If reassurance works, it’s temporary. And you’ll most likely find the time-frame that it works becomes shorter, and shorter, and shorter.

One last quote from the page: “This management is not a cure: if you choose to take the leap, this will require consistent effort for as long as the devil decides to deal it out.”

“Don’t Feed the Reassurance Monster”

…Or No Doubt II: Some Doubt.

I’m quoting from the following article, which is officially extremely awesome:

It discusses dealing with OCD in children, and ways parents and other caregivers can help. Your time will be best spent reading the article in its entirety, but I will give a few of my favorite points:

“OCD is based on intolerance of doubt and uncertainty.”

“One example of an exposure-based strategy might be eating dinner while intentionally making statements related to contamination.  These might include, ‘Pass me the germy mashed potatoes’ or ‘I hope the roast beef has extra e.coli tonight.’  Although many people (with or without OCD) might be uncomfortable thinking about germs while eating, this strategy allows us to directly challenge OCD-related cognitions.”

“All primary caregivers (and all household members, if possible), should adopt consistent policies for responding to OCD.”

“Understand why kids do rituals.”

“Recognize the many forms that OCD takes.”

and of course:

“Don’t feed the ‘reassurance monster.’ In most cases, regardless of the form it takes, OCD is about wanting certainty in situations that are fundamentally uncertain. [. . .] When we, as parents, repeatedly provide OCD-related reassurance, we make it more difficult for our children to learn to be content in an uncertain world. Examples of ‘Feeding the Reassurance Monster’ include:

  • ‘You won’t get sick–you’ve gotten all the germs off.’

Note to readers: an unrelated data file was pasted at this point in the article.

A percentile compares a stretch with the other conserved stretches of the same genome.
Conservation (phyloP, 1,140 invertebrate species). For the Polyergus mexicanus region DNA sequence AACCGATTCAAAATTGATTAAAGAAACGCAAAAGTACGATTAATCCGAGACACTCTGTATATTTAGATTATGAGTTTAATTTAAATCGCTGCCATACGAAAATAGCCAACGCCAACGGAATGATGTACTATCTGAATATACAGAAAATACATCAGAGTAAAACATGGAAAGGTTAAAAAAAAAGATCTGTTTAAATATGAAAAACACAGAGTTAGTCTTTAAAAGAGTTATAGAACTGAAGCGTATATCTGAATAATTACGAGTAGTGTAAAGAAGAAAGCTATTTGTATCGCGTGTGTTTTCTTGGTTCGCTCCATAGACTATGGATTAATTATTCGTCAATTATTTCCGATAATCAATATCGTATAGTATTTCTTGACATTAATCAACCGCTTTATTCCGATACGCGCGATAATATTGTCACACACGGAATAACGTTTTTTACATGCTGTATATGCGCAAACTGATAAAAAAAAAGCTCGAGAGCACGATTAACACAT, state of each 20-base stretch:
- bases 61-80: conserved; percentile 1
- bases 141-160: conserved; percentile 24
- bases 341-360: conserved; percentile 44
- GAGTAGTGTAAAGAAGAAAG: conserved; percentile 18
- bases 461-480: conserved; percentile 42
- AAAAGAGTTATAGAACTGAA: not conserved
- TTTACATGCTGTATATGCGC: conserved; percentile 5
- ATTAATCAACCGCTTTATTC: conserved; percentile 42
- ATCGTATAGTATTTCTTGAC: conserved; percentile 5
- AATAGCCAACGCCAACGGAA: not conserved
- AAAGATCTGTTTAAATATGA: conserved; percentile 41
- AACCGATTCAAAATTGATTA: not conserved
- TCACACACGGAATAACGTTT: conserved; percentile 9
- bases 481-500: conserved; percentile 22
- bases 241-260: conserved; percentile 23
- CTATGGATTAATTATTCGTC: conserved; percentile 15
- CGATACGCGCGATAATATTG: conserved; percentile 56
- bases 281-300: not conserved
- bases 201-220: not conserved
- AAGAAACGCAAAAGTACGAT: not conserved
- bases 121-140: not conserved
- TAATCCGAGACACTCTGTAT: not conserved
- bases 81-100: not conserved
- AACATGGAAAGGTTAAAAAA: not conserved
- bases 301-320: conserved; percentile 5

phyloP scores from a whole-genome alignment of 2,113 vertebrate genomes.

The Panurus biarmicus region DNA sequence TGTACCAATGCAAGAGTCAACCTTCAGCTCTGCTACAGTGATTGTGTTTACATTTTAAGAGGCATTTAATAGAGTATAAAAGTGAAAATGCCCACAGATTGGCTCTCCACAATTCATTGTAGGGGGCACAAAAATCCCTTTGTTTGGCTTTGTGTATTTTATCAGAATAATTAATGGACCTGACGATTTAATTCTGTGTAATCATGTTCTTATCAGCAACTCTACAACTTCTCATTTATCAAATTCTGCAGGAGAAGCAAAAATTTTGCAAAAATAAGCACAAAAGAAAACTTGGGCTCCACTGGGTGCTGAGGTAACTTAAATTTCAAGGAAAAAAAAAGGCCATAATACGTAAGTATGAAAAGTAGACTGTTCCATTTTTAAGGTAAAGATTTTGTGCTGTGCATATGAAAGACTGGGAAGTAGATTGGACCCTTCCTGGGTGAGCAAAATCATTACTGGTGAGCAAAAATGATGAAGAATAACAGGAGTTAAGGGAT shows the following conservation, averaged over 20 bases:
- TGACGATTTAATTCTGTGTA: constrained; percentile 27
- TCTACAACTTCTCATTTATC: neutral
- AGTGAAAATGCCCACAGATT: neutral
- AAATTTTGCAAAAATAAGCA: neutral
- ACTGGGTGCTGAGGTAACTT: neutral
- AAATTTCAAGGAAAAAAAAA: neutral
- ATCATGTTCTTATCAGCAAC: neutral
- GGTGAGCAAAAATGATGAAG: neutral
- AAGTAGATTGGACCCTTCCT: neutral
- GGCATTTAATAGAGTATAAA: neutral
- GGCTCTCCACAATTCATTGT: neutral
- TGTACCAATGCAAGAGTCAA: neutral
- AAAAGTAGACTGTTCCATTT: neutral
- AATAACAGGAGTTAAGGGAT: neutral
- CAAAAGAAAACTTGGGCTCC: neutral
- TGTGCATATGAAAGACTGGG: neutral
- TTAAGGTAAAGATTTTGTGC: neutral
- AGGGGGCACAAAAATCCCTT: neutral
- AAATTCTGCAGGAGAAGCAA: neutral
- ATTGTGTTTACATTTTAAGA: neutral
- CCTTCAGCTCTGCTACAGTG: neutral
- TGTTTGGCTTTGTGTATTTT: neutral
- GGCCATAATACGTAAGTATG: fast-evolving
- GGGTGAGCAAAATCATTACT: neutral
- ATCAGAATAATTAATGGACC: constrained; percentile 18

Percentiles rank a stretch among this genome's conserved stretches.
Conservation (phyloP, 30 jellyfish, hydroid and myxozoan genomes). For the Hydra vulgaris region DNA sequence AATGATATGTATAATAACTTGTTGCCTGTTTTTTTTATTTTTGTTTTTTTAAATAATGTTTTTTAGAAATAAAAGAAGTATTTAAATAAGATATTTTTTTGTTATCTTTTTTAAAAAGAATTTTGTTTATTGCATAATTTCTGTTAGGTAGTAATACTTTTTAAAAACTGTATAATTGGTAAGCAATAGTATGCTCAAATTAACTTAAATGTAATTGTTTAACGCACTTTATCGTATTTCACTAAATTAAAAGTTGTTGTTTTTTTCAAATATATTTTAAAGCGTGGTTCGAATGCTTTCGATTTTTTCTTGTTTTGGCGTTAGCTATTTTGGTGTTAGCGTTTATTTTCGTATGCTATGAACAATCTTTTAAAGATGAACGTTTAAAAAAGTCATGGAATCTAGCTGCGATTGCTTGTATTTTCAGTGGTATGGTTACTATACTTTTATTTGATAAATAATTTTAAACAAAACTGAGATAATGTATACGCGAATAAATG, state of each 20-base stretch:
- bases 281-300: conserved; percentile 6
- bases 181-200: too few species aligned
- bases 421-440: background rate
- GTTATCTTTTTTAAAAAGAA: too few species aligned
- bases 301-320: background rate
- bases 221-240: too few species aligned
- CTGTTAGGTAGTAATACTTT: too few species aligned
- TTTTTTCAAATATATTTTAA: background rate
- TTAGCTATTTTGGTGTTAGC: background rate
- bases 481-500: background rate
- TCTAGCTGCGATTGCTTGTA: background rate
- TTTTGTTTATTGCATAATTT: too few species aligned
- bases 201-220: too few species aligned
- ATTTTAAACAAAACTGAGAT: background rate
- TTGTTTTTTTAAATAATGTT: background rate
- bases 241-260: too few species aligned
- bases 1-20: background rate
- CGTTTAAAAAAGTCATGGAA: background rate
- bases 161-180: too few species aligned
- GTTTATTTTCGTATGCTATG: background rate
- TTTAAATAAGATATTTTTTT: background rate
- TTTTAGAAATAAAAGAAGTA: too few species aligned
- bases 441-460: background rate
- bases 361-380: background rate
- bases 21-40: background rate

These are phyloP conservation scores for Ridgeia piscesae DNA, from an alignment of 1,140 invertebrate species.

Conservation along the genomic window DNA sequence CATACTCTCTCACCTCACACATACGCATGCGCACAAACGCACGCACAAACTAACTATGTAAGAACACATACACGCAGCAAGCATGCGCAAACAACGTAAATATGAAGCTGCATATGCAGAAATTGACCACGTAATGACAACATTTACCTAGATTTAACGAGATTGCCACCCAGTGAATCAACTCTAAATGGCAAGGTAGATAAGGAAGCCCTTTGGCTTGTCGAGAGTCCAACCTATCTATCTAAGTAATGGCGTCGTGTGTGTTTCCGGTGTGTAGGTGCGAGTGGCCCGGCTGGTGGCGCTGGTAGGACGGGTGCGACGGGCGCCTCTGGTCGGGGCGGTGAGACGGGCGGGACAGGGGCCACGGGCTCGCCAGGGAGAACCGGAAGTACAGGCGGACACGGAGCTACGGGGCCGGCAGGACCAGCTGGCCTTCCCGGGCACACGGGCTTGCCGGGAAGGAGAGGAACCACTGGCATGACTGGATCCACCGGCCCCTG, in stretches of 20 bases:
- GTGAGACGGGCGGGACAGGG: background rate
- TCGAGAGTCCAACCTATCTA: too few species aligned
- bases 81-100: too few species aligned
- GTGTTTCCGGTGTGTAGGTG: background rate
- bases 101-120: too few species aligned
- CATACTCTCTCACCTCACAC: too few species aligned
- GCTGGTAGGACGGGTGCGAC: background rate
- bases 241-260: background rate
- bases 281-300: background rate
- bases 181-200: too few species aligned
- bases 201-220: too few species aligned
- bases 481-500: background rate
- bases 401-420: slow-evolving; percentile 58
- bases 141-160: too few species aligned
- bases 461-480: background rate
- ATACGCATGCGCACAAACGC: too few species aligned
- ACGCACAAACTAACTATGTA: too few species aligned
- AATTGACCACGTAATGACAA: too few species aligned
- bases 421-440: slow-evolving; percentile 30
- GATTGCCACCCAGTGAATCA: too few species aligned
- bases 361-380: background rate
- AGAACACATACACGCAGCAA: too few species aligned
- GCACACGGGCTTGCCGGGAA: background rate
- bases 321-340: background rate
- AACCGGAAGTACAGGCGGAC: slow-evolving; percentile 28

• ‘Don’t worry.  We live in a safe neighborhood, so no one is going to break into the house.’

When you avoid these types of statements, you help your child learn to better coexist with uncertainty.”

This article is by the same guy (Steven Seay) I linked to in my No Doubt post, and covers some of the same points — but I thought it was worth posting for the extra info about kids specifically.

Title of This Blog

Why is this weblog entitled, “Will It Be OK?”

When I was a child, that’s what I used to ask — over and over. Whenever I got worried I would catch some disease, get poisoned, or eat a food that had gone bad — that’s what I would ask. “Will it be OK? Yes? Are you sure? Are you positive? Are you sure you’re positive?” Finally, I’d realize the inevitable — that the person I was asking wasn’t really sure, because I was old enough to know it’s impossible to be sure of these kinds of things. So I’d feel anger, and distrust, but still want to know and be reassured.

As a new adult, I used to think my reassurance cycle had gone away and I’d gotten over these sorts of things. In truth, my fears hadn’t so much gone away, but changed into different kinds of fears as I grew older. I still feel that need for reassurance very often, but I try to keep reminding myself that it’s just an obsession, and that no matter how much reassurance I get, I’ll never truly feel better — which is true. The only way to feel better is to accept the way things are and not ask for something I know I can’t get.